No matter how many times we ask you to create a strong password, it just won’t happen. People have this super weird fascination with passwords like ‘password’, ‘bob’, and ‘12345.’ It’s so strange. It’s almost as if… you don’t care (gasp).
But it’s true. Most people don’t really care about the strength of their passwords. In fact, it’s almost like a race to see who can create the shortest, most basic password. The easy-to-remember passwords beat out more secure and complex passwords all the time. Except the winner of this race gets their password cracked, their email hacked. Then comes a slew of phishing emails and a nasty virus they couldn’t even destroy if they threw their computer into the fiery trenches of Mount Doom.
Can’t say we didn’t warn you.
However, today we aren’t here to talk to you about the fundamentals of password creation
(again). Because we know where that’ll get us. Instead, we’re here to celebrate the many wonders of 2-factor authentication – your one saving grace if you insist on using a ridiculously simple password. (For the record, we STILL recommend you create a strong password!)
Let’s dive in, shall we?
What is 2-factor authentication (2FA)?
People like to describe 2-factor authentication as “what you know and what you have,” and in the simplest of terms, that’s exactly what it is. It’s a method of verification that attempts to authenticate two separate items. So, instead of being required to just enter in a password to gain access to your account, you must supply a password and one additional form of verification.
What does 2FA typically look like?
Authentication of these two separate items can be accomplished in a variety of ways. The method most people are accustomed to seeing is a password and a security question (which can potentially be called two-factor verification). However, this variation of 2FA is considered weak because it’s “what you know and what you know” as opposed to “what you know and what you have.” Also, security questions are just as easy to crack as the traditional password – if not easier. Most security questions have a very narrow set of answers that people tend to stick to. For example, “What’s your favorite football team?” Or, “What’s your maiden name?” These answers are easy to guess, and easy to discover if you know where to look.
A more reliable and mainstream approach to 2FA would be text or email verification. Rather than being required to answer a security question, when you attempt to login into an account, you’ll be emailed or texted a random and unique verification code. To complete the login process, you’ll be required to enter in this code. Usually, you have to accomplish this task within a set timeframe, or the verification code will expire, and you’ll need to request a new one. This adds another layer of security to this method of 2FA.
When it comes to ultimate security, the authenticator app stands out as the undisputed champion. Unlike email or text-based methods, this approach binds the process to a physical device — your smartphone or tablet. When you try to log in, the app installed on your device generates a unique code for authentication. These unique codes expire even more quickly than those emailed or texted, so you’ll need to get the code and entire it into the verification box within about a minute, or wait for a new code to generate.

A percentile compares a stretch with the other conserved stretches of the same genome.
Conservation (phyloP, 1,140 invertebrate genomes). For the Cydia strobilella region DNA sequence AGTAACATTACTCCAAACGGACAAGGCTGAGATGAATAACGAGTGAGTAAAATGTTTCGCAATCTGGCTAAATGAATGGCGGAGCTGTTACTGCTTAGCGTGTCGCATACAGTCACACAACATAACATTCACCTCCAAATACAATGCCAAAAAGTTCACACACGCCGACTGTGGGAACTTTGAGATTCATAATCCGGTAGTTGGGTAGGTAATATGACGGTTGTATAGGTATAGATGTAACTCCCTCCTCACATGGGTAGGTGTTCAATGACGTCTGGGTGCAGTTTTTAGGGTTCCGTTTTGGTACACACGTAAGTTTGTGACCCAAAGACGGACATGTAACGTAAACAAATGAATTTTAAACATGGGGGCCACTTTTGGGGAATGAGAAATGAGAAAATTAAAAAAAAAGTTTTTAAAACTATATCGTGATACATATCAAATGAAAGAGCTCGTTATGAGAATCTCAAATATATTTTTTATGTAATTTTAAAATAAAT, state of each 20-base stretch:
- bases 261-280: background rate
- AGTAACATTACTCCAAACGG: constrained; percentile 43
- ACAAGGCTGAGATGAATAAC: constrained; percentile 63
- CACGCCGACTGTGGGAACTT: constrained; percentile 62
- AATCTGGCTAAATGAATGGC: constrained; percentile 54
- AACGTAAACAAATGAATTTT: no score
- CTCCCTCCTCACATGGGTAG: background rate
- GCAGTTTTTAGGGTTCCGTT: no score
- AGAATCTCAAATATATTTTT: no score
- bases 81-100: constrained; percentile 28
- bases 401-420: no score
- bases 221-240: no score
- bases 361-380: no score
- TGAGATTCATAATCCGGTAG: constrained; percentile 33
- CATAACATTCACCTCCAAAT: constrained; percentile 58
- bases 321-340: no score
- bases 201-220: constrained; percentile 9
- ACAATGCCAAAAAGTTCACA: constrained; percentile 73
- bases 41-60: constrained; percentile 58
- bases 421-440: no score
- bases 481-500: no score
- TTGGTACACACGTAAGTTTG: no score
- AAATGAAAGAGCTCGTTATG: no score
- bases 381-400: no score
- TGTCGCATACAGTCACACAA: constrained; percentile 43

This pairing of the digital “what you know” (your password) with the tangible “what you have” (your device) results in a significantly heightened level of security. To gain unauthorized access, a cyber miscreant would need both your password and physical device, a combination that’s far less likely to occur. Even with a compromised password, the authenticator app remains a robust protective barrier.
Importantly, the app doesn’t require an internet connection to generate the code, offering constant protection irrespective of your location or network availability. In summary, the authenticator app takes 2FA to a higher security level, serving as a vigilant digital bodyguard.
How sophisticated is 2FA?
The most sophisticated forms of 2FA rely on biometric identifiers – eyes, fingers, and voice. But if we’ve learned anything lately, it would be that biometric identifiers really aren’t all that far-off anymore. Many of us have a fingerprint reader built directly into our phones, and you can even purchase something like a USB fingerprint reader for your laptop for less than $100.
So, to answer simply, it is very sophisticated, and becoming more so with every passing year.
Are there security concerns with 2FA?
There will be security concerns for anything and everything that touches the internet, and 2FA is not immune to this statement. Like we mentioned previously, hackers can easily guess security questions just as easily as they can a password. Some security researchers have claimed that a code texted to your phone can be intercepted through sophisticated social engineering tactics.
It wasn’t too long ago when the UK-based security company Suprema realized that their BioStar 2 platform, which uses biometric security for government organization, banks, and the police, had a security gap. All of the biometric data used to secure their clients was found on an unsecured database – fingerprints, facial recognition, passwords and identifying information were all out in the open for anyone to scoop up.
You can change a password, but you can’t change a fingerprint.
Even with that in mind, 2FA is still significantly more secure than a password like ‘password’ will ever be. We recommend using a strong password combined with 2FA to ensure your data and sensitive information is as secure as possible.
If you’d like to see which sites and apps offer 2-factor authentication, twofactorauth.org has a list of most of the major websites who offer 2FA with step-by-step instructions on how to implement this feature.